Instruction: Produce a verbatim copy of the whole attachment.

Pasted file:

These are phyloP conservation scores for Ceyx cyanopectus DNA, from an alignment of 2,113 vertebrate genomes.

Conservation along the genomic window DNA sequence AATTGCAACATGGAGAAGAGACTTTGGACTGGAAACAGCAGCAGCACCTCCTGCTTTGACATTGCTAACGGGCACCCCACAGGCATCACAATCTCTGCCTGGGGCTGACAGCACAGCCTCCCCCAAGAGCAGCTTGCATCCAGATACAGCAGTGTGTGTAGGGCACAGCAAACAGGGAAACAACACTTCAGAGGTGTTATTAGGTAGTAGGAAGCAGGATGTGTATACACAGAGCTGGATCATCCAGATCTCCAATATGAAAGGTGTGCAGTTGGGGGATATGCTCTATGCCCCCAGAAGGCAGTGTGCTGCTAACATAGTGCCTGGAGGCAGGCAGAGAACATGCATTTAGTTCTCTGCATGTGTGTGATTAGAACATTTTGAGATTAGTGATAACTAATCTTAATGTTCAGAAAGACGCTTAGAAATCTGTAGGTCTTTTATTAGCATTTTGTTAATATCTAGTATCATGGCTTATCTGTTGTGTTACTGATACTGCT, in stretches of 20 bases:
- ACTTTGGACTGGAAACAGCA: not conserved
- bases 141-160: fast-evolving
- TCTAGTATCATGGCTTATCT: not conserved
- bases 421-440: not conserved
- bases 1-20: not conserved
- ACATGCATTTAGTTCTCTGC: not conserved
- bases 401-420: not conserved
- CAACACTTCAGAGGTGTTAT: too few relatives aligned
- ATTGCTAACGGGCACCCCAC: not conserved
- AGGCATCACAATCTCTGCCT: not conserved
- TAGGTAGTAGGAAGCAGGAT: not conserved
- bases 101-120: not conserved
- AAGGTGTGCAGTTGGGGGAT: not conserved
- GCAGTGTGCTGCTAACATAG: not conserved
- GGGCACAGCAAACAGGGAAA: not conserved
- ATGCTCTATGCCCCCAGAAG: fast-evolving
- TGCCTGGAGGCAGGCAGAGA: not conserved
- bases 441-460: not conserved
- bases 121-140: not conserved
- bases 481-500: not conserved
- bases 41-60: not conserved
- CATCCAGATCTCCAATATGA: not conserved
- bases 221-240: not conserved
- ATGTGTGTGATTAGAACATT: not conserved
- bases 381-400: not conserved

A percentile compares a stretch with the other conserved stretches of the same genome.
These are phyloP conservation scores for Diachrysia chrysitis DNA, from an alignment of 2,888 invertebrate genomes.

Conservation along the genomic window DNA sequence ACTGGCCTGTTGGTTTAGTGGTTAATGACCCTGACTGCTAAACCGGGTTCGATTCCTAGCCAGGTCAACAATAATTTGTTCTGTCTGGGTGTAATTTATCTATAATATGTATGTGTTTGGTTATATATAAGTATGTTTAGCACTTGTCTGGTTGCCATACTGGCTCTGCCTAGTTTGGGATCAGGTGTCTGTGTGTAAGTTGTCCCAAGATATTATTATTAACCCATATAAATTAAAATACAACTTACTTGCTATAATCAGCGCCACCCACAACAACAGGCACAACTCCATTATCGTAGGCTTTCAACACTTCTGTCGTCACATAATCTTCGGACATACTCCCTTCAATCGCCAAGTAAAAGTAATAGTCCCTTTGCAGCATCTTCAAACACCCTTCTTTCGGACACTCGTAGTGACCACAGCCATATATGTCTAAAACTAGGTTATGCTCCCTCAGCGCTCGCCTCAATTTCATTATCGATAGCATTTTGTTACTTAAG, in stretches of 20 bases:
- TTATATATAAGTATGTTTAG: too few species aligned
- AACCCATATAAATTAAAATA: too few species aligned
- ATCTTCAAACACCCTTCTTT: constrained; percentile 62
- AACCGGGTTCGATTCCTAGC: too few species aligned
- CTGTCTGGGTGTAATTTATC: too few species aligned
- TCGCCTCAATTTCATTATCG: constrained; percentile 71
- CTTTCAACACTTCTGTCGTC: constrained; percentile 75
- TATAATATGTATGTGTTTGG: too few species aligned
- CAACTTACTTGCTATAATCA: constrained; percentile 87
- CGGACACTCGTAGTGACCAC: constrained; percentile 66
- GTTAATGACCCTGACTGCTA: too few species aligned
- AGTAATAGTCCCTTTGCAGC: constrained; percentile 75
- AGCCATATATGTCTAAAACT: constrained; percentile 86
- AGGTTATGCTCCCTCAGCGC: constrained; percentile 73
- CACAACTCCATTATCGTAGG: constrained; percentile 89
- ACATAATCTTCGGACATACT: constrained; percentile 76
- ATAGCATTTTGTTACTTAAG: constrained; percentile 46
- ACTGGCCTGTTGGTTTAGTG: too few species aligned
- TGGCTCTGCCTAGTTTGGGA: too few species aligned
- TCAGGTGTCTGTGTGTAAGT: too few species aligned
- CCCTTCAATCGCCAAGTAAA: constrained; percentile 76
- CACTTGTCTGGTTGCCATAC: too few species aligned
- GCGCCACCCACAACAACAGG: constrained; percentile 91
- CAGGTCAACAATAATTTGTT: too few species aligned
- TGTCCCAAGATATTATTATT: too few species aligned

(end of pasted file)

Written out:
These are phyloP conservation scores for Ceyx cyanopectus DNA, from an alignment of 2,113 vertebrate genomes.

Conservation along the genomic window DNA sequence AATTGCAACATGGAGAAGAGACTTTGGACTGGAAACAGCAGCAGCACCTCCTGCTTTGACATTGCTAACGGGCACCCCACAGGCATCACAATCTCTGCCTGGGGCTGACAGCACAGCCTCCCCCAAGAGCAGCTTGCATCCAGATACAGCAGTGTGTGTAGGGCACAGCAAACAGGGAAACAACACTTCAGAGGTGTTATTAGGTAGTAGGAAGCAGGATGTGTATACACAGAGCTGGATCATCCAGATCTCCAATATGAAAGGTGTGCAGTTGGGGGATATGCTCTATGCCCCCAGAAGGCAGTGTGCTGCTAACATAGTGCCTGGAGGCAGGCAGAGAACATGCATTTAGTTCTCTGCATGTGTGTGATTAGAACATTTTGAGATTAGTGATAACTAATCTTAATGTTCAGAAAGACGCTTAGAAATCTGTAGGTCTTTTATTAGCATTTTGTTAATATCTAGTATCATGGCTTATCTGTTGTGTTACTGATACTGCT, in stretches of 20 bases:
- ACTTTGGACTGGAAACAGCA: not conserved
- bases 141-160: fast-evolving
- TCTAGTATCATGGCTTATCT: not conserved
- bases 421-440: not conserved
- bases 1-20: not conserved
- ACATGCATTTAGTTCTCTGC: not conserved
- bases 401-420: not conserved
- CAACACTTCAGAGGTGTTAT: too few relatives aligned
- ATTGCTAACGGGCACCCCAC: not conserved
- AGGCATCACAATCTCTGCCT: not conserved
- TAGGTAGTAGGAAGCAGGAT: not conserved
- bases 101-120: not conserved
- AAGGTGTGCAGTTGGGGGAT: not conserved
- GCAGTGTGCTGCTAACATAG: not conserved
- GGGCACAGCAAACAGGGAAA: not conserved
- ATGCTCTATGCCCCCAGAAG: fast-evolving
- TGCCTGGAGGCAGGCAGAGA: not conserved
- bases 441-460: not conserved
- bases 121-140: not conserved
- bases 481-500: not conserved
- bases 41-60: not conserved
- CATCCAGATCTCCAATATGA: not conserved
- bases 221-240: not conserved
- ATGTGTGTGATTAGAACATT: not conserved
- bases 381-400: not conserved

A percentile compares a stretch with the other conserved stretches of the same genome.
These are phyloP conservation scores for Diachrysia chrysitis DNA, from an alignment of 2,888 invertebrate genomes.

Conservation along the genomic window DNA sequence ACTGGCCTGTTGGTTTAGTGGTTAATGACCCTGACTGCTAAACCGGGTTCGATTCCTAGCCAGGTCAACAATAATTTGTTCTGTCTGGGTGTAATTTATCTATAATATGTATGTGTTTGGTTATATATAAGTATGTTTAGCACTTGTCTGGTTGCCATACTGGCTCTGCCTAGTTTGGGATCAGGTGTCTGTGTGTAAGTTGTCCCAAGATATTATTATTAACCCATATAAATTAAAATACAACTTACTTGCTATAATCAGCGCCACCCACAACAACAGGCACAACTCCATTATCGTAGGCTTTCAACACTTCTGTCGTCACATAATCTTCGGACATACTCCCTTCAATCGCCAAGTAAAAGTAATAGTCCCTTTGCAGCATCTTCAAACACCCTTCTTTCGGACACTCGTAGTGACCACAGCCATATATGTCTAAAACTAGGTTATGCTCCCTCAGCGCTCGCCTCAATTTCATTATCGATAGCATTTTGTTACTTAAG, in stretches of 20 bases:
- TTATATATAAGTATGTTTAG: too few species aligned
- AACCCATATAAATTAAAATA: too few species aligned
- ATCTTCAAACACCCTTCTTT: constrained; percentile 62
- AACCGGGTTCGATTCCTAGC: too few species aligned
- CTGTCTGGGTGTAATTTATC: too few species aligned
- TCGCCTCAATTTCATTATCG: constrained; percentile 71
- CTTTCAACACTTCTGTCGTC: constrained; percentile 75
- TATAATATGTATGTGTTTGG: too few species aligned
- CAACTTACTTGCTATAATCA: constrained; percentile 87
- CGGACACTCGTAGTGACCAC: constrained; percentile 66
- GTTAATGACCCTGACTGCTA: too few species aligned
- AGTAATAGTCCCTTTGCAGC: constrained; percentile 75
- AGCCATATATGTCTAAAACT: constrained; percentile 86
- AGGTTATGCTCCCTCAGCGC: constrained; percentile 73
- CACAACTCCATTATCGTAGG: constrained; percentile 89
- ACATAATCTTCGGACATACT: constrained; percentile 76
- ATAGCATTTTGTTACTTAAG: constrained; percentile 46
- ACTGGCCTGTTGGTTTAGTG: too few species aligned
- TGGCTCTGCCTAGTTTGGGA: too few species aligned
- TCAGGTGTCTGTGTGTAAGT: too few species aligned
- CCCTTCAATCGCCAAGTAAA: constrained; percentile 76
- CACTTGTCTGGTTGCCATAC: too few species aligned
- GCGCCACCCACAACAACAGG: constrained; percentile 91
- CAGGTCAACAATAATTTGTT: too few species aligned
- TGTCCCAAGATATTATTATT: too few species aligned